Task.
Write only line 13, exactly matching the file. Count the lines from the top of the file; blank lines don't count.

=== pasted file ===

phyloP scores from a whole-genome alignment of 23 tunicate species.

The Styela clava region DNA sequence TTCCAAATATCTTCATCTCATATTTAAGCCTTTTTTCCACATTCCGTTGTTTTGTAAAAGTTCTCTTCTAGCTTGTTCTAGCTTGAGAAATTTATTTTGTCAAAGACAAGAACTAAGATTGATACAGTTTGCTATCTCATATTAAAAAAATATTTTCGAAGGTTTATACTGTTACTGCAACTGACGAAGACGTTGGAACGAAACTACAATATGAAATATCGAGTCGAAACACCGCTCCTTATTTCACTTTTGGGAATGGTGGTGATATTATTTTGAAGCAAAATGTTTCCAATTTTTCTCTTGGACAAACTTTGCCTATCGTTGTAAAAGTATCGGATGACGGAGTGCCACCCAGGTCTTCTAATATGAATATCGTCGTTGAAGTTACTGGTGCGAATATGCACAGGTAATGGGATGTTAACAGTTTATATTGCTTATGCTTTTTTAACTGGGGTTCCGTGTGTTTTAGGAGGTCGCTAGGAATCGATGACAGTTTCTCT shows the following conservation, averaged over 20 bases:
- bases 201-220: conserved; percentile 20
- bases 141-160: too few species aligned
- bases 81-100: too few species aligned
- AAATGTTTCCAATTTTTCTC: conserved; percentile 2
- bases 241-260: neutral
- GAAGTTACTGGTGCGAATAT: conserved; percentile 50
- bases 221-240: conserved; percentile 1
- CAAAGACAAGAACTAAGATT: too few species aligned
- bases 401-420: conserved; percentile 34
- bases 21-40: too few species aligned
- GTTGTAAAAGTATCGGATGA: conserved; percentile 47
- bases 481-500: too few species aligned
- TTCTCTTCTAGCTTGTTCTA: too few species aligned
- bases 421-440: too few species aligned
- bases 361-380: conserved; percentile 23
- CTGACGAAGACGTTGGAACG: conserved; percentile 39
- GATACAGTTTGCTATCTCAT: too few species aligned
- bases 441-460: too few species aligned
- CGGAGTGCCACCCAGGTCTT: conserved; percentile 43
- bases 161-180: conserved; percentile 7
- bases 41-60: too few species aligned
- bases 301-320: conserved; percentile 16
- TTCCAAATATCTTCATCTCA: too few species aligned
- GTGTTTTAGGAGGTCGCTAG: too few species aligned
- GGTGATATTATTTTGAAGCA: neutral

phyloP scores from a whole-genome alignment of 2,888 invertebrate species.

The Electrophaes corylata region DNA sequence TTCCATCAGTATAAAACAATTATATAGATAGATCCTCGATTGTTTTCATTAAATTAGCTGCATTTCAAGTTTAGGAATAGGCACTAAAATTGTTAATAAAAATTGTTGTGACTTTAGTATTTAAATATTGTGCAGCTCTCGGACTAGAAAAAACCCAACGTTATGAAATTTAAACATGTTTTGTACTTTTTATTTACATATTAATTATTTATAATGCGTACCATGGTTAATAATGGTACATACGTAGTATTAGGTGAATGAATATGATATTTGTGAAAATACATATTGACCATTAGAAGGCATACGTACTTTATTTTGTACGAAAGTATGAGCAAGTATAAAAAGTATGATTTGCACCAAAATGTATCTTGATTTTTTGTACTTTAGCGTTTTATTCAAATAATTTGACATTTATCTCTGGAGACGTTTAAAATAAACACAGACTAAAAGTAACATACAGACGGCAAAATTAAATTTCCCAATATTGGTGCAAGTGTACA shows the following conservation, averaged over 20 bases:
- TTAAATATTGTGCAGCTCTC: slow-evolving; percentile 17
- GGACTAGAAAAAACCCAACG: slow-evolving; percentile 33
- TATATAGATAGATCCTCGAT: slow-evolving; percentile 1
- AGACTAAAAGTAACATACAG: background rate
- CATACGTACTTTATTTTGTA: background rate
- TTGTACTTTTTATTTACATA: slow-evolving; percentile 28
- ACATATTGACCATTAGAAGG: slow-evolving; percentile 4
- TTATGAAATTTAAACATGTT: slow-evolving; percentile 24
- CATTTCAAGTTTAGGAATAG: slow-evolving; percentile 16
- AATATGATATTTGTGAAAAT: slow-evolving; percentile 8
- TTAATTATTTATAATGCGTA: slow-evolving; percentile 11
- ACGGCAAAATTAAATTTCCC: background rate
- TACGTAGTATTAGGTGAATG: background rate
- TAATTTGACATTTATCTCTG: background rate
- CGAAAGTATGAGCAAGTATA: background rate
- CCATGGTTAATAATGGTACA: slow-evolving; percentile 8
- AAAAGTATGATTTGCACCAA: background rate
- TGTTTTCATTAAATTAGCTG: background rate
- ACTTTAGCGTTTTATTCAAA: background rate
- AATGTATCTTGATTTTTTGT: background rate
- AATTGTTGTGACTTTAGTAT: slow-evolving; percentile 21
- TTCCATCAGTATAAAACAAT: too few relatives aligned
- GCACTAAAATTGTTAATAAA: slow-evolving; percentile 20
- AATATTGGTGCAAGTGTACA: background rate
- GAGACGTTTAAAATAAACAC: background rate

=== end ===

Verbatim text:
- GTTGTAAAAGTATCGGATGA: conserved; percentile 47